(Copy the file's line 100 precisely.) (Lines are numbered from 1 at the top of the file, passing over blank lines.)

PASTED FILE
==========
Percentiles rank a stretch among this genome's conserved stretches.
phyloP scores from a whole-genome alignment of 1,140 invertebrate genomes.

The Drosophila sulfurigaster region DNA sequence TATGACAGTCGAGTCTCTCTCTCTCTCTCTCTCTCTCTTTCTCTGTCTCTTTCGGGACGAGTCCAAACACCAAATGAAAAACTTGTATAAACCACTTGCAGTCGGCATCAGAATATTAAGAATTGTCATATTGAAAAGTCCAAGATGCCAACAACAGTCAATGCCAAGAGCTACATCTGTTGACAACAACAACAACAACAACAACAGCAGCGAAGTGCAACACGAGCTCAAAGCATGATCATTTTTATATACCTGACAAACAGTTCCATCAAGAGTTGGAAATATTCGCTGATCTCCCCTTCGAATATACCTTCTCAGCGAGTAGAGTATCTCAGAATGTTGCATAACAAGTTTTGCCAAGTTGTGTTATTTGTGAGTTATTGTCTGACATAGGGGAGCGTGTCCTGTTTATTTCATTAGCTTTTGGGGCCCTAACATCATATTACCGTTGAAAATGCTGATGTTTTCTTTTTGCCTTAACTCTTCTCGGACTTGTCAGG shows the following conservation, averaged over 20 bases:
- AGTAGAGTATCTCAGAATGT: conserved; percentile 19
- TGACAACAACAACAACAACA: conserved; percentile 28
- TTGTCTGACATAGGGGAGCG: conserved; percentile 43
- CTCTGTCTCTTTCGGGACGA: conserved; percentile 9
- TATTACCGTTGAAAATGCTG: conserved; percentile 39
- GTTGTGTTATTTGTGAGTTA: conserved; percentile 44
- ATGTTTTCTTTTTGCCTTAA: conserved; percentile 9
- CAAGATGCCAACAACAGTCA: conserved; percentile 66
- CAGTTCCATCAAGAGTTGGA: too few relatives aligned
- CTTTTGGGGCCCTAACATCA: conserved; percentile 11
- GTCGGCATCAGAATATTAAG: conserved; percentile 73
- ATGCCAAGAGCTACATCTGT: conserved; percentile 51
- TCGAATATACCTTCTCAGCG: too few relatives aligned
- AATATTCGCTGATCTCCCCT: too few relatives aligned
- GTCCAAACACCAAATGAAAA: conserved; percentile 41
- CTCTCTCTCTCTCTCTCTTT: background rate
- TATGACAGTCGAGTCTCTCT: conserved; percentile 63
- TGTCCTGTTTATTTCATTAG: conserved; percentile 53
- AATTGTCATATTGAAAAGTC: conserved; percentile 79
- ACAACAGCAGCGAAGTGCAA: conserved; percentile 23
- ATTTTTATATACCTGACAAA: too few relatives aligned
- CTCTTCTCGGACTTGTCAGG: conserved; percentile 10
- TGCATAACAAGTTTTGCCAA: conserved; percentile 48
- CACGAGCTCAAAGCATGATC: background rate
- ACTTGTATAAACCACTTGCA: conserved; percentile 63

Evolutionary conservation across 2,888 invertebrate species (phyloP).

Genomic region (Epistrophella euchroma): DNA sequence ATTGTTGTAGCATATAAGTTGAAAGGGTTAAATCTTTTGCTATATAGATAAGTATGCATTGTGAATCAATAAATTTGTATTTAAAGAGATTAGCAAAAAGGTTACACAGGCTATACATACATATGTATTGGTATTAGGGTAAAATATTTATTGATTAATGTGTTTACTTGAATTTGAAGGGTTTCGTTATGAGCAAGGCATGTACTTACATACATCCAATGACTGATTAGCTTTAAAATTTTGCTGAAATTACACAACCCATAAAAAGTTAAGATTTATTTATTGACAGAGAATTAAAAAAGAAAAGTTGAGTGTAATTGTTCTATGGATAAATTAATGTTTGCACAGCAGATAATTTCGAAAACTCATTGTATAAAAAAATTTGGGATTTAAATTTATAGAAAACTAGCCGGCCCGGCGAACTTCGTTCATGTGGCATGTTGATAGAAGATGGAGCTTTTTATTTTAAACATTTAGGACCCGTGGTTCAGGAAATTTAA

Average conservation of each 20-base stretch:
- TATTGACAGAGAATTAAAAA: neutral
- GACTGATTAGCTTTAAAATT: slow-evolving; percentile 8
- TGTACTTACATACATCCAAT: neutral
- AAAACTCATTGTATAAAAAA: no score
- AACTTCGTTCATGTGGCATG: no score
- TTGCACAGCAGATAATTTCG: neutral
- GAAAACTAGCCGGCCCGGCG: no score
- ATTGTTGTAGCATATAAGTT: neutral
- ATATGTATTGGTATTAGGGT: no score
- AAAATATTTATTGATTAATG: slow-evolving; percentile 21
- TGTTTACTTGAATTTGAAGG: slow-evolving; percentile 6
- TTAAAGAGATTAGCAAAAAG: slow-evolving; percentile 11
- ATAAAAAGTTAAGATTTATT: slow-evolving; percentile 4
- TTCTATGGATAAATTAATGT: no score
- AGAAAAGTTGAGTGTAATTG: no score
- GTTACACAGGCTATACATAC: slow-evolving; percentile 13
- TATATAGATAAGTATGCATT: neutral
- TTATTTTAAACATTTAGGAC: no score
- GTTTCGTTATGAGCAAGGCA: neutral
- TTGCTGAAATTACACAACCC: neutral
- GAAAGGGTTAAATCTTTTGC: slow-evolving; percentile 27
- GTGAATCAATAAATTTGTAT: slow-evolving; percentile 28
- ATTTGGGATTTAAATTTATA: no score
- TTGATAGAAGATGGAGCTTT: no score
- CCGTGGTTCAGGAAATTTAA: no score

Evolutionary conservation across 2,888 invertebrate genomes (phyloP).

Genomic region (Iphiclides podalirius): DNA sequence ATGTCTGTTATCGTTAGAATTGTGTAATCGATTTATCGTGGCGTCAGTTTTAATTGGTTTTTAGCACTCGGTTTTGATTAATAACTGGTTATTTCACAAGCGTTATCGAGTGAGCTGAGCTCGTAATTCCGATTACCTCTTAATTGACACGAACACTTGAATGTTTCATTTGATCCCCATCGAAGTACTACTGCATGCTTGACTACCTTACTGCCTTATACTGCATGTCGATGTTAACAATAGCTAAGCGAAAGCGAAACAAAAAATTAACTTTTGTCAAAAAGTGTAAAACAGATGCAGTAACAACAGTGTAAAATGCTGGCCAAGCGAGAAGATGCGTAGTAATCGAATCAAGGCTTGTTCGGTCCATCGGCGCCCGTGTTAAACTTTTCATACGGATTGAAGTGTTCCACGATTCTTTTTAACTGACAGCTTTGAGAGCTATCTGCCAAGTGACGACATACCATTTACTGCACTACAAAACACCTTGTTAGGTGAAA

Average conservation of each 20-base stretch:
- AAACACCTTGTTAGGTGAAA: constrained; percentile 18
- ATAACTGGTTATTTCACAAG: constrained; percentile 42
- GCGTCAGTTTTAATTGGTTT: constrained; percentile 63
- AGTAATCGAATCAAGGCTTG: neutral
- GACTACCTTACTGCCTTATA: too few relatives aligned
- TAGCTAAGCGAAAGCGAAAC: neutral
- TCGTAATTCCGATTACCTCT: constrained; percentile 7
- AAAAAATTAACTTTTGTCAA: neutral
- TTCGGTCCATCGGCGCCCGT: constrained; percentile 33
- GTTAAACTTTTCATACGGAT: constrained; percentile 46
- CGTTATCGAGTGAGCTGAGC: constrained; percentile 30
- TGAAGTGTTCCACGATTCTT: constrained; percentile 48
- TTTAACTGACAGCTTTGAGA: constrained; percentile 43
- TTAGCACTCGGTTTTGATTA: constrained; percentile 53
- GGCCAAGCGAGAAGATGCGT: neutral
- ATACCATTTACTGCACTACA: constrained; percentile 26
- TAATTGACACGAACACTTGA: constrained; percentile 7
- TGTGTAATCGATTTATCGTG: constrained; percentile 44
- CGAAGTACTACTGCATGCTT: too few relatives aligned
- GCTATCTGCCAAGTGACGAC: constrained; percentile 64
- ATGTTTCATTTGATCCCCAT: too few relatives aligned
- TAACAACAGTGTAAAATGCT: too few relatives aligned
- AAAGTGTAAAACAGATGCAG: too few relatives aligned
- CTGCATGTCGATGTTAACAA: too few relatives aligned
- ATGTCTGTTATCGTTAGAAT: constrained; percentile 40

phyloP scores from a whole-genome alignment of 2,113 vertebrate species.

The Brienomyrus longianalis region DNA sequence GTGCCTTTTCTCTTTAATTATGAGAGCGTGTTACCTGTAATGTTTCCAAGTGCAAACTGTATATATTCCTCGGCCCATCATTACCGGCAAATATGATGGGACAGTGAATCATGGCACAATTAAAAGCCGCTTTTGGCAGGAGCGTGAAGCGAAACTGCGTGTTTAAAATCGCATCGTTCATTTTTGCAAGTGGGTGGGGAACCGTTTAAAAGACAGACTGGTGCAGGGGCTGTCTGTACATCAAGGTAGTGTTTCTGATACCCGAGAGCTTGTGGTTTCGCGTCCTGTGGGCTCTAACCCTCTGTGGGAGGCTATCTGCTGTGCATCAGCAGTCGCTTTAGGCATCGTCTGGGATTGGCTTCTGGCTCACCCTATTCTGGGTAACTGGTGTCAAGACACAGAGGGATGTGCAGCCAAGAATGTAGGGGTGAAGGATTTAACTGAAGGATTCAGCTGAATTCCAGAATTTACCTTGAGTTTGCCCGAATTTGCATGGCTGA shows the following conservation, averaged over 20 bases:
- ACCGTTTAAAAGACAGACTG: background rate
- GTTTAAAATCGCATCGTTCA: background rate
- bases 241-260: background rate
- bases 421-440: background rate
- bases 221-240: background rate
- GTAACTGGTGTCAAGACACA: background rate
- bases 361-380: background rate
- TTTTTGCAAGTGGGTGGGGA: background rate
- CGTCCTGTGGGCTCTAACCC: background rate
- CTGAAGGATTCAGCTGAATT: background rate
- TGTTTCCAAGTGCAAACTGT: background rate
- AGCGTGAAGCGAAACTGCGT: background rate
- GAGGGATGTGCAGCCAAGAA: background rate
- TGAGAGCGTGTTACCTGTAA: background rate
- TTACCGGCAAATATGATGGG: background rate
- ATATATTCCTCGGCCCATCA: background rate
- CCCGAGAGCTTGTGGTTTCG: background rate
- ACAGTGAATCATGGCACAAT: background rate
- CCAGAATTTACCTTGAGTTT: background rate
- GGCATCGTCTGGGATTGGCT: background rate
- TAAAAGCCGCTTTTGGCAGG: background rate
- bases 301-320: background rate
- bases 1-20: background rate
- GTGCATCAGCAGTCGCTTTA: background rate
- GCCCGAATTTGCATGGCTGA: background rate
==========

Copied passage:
- TGAGAGCGTGTTACCTGTAA: background rate